In Kyaka II refugee settlement in Uganda, we work with local communities to provide early years education and support for the youngest Congolese refugee children. To help support teachers and encourage them to take ownership of the programme in the long term, we enable them to generate a sustainable income through a small business loan scheme.
In Kyaka II refugee settlement, we work with 30 communities and support them to provide early childhood education and support to thousands of young children through 30 Early Childhood Development (ECD) centres and outdoor ‘cluster group’ learning.
Teachers are trained from within the community so that children can learn from familiar, trusted adults, in their own dialect. Teachers receive a small stipend and contributions from parents, but this doesn’t amount to much.
As the aim of the programme is to establish complete community ownership, it is unsustainable to pay wages in the long term. But with high quality training and only a small income, teachers tend to leave the refugee settlements and search for work elsewhere.
So to encourage local business, long term commitment to local children, and sustainable income and ownership, we provide microloans of around £40 to our teachers along with business and financial management training. Through this scheme they can supplement their earnings by building their own businesses and ensure a reliable income for the future.
He was about to give up when he heard about the loan scheme we run for teachers in Kyaka II. John began to attend all the training sessions on business planning and formation, savings and management. He then applied for a loan of 200,000 UGX (about £40) and focused on procuring many of the items that were in demand with his customers.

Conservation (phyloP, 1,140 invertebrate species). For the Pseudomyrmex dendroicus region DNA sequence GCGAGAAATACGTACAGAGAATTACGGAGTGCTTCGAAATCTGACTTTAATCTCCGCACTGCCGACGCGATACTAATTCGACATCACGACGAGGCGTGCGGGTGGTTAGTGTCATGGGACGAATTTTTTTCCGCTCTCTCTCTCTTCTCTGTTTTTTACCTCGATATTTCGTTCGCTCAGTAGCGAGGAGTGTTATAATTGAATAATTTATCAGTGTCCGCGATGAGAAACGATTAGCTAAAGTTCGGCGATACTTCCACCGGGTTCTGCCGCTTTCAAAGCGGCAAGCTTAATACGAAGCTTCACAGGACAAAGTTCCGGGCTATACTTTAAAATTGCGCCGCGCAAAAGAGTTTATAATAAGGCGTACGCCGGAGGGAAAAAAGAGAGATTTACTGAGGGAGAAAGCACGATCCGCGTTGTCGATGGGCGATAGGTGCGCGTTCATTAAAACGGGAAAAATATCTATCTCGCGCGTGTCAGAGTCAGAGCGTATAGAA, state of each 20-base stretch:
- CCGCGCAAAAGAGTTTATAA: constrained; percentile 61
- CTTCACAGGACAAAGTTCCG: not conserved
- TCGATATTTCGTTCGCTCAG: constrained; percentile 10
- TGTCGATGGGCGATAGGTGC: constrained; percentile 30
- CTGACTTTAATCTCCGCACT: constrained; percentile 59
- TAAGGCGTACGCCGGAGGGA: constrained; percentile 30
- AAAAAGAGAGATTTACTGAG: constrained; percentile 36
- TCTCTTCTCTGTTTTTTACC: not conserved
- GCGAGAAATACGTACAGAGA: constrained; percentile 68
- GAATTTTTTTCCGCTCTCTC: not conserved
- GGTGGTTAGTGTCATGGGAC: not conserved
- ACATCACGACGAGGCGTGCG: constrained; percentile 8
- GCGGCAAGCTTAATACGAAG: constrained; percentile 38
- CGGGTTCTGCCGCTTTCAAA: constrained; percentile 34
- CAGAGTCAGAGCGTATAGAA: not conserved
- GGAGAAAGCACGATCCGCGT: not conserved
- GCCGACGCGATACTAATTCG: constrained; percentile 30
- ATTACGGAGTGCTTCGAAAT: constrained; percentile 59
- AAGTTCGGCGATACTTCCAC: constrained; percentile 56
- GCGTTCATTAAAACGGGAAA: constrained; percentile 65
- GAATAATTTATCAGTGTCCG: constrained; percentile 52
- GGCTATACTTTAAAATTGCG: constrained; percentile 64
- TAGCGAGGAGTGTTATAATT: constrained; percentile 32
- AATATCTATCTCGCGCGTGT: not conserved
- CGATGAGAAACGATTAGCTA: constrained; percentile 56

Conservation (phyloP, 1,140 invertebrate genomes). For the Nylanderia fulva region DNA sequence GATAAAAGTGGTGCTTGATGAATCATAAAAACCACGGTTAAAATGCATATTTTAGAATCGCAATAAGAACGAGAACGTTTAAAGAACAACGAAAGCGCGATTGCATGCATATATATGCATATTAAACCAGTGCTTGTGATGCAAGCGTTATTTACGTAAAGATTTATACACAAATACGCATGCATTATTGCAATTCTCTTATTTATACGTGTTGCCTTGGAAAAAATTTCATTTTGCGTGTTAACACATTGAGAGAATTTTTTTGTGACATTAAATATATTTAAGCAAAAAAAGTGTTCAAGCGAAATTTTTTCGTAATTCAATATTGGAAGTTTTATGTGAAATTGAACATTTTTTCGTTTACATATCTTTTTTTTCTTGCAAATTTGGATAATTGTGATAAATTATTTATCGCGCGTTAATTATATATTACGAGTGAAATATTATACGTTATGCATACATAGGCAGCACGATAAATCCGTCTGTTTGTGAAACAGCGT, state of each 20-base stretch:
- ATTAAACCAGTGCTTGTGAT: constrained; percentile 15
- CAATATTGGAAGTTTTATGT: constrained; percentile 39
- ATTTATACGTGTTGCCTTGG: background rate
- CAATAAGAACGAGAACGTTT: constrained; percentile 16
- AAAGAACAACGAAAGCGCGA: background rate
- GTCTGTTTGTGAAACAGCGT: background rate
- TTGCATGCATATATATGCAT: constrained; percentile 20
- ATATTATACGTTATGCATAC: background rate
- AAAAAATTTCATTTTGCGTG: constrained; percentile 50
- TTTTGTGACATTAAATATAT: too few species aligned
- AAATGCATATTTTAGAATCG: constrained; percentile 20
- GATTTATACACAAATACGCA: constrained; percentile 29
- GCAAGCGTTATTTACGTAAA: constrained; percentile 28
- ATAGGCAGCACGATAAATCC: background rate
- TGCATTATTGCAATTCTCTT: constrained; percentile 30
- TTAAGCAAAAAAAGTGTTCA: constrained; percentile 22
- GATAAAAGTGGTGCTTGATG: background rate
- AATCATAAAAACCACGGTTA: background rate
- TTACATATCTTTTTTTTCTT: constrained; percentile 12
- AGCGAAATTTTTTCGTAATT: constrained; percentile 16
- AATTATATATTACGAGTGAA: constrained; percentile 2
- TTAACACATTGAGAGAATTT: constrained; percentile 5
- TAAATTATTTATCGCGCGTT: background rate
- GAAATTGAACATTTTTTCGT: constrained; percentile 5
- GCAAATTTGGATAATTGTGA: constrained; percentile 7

Since this time, John has doubled his profits and has used them to expand the business even further. He says, “Most of my colleagues have found it a hard time during the coronavirus pandemic, but for me I have been able to sail through peacefully”. He added: “I am so grateful for what Children on the Edge did for me. My uncle has been ill so I have also been able to provide for his family.”
Although his business has struggled with the impact of COVID 19, Solomon has been able to sail through both waves of the pandemic in Uganda without lacking food or other basic needs. He has also been able to grow his business and his working capital is now estimated to be at about 800,000 UGX, which he hopes will continue to grow.
According to Solomon, “Children on the Edge Africa was like an angel sent from God. I cannot imagine how I would have survived through this lockdown with the schools closed if I had no business to rely on. I recently got in a motorcycle accident, but I was able to cater for my medical bills, even when there was no medicine available at the local Bujubuli Health Centre. I cannot thank them enough as this scheme has done wonders for me”.
Pascali Samual teaches at Kaborogotta ECD Centre. After receiving a business loan he set up a smoked fish stall, which he described as a ‘dream come true’ despite the fact that it has taken hard work to keep going during the pandemic. Pascali’s stall has enabled him to keep going through lockdown, put some savings aside and buy a few of the clothing items that he couldn’t afford before.
It costs around £40 to provide a microloan to a teacher in Kyaka II refugee settlement. These are paid back over an agreed period of time and recipients are supported with training and advice from Children on the Edge Africa.